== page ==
The Bank of England Base Rate is at a record low, following two successive cuts to the Bank Rate as an emergency measure in response to the coronavirus crisis back in March. While it may have been a blow to savers, mortgage borrowers may have been able to benefit from low rates.
It’s something which the website Money Saving Expert, which was founded by Martin Lewis, has highlighted.
Writing in the weekly newsletter last month, the website explained that there may be opportunities to make substantial savings on a mortgage during this time.
It means that, while millions may be asking for payment holidays, those still able to keep up their mortgage payments and who have not seen their income affected, may be able to instead save money.
It’s something which one Money Saving Expert user has managed to do.
The homeowner, who is known as “MC”, emailed the website to explain that they had followed the website’s remortgage help, and is now repaying their mortgage 10 years early.
Amid expressing their thanks, the borrower explained that it meant that they would save an astonishing £55,000 overall.
So, what are some of the ways in which people can cut costs on their mortgage?
Express.co.uk spoke to Money Saving Expert’s deputy editor, Guy Anker, about some options.
“Reducing the term is one of the tricks you can do,” he said. “Normally, most lenders will charge a fee.
“It might be £50, it might be £100, it depends on the lender – just for the administration of it.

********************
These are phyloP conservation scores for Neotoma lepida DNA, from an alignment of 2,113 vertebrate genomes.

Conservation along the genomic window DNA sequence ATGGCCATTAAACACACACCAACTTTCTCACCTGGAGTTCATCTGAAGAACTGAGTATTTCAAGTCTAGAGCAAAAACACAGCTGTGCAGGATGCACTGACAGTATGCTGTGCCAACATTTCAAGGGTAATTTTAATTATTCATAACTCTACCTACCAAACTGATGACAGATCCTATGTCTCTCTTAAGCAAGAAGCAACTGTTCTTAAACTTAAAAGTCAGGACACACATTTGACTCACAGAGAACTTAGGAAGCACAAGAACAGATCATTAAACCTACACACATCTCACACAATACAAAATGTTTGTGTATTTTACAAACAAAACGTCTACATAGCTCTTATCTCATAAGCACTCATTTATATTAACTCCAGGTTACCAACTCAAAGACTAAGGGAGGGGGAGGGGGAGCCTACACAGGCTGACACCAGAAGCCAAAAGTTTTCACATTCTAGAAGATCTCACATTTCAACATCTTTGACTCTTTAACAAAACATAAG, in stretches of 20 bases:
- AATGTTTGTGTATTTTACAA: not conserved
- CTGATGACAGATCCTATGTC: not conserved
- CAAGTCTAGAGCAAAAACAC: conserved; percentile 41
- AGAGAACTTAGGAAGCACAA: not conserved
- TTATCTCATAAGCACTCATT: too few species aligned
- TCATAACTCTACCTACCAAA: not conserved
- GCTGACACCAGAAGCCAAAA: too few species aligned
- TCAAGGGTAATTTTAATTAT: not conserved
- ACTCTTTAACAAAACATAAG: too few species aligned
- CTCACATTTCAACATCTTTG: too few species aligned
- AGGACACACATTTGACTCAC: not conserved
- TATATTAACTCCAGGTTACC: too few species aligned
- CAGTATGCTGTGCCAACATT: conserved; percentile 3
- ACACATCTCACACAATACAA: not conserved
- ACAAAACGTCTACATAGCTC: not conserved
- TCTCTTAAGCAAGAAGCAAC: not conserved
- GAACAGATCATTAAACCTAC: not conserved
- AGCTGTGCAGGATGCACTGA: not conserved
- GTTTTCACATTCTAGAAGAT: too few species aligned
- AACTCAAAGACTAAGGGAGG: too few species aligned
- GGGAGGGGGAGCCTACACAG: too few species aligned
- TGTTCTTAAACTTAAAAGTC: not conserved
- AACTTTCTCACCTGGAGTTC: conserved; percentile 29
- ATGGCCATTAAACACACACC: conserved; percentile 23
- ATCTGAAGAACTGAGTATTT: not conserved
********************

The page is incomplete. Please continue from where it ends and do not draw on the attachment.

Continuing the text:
“They might do checks on you, that you can afford to increase your monthly payments.
“It means you pay more every month, but it means you’re paying it off for a shorter period.
“And because interest is charged on a daily basis on most mortgages, every day you have an outstanding balance there will be a few pennies added to the interest cost.
“If you shave a few years off it, you might well save thousands of pounds indeed.”
Those really struggling financially right now may look into the option of getting a mortgage payment holiday.
“It’s worth speaking to your mortgage lender if you are really struggling, and see if you can get a payment holiday,” Mr Anker said.
“What I would warn though is interest still accrues while you’re on that payment holiday. So it does mean that over the course of the mortgage you’ll pay a little bit more in interest.”
It may be that a mortgage payment holiday isn’t for everyone.
But, there may still be action borrowers can take amid the coronavirus crisis.
“The big one is, lots of people – I think it’s over one million – are on their Standard Variable Rate.
“This is the rate most mortgages revert to after say, a two-year introductory period or a five-year introductory period. And these are normally very high rates.
“For lots of people, it’s going to be cheaper switching to a cheaper mortgage, or remortgaging as it’s known in the trade.
“The only thing is, it was always tough to get a mortgage. You needed to not miss any payments on any type of bill, you needed to have a certain amount of equity in your property to get the best deals.”
He continued: “It’s got even tighter since coronavirus. That was the worry, that not everybody could pay off their mortgage hence why some people are taking payment holidays.
“So they really will interrogate your finances. You’re probably on the phone for a couple of hours doing your application,” Mr Anker added, as he pointed out that thousands of pounds could potentially be saved.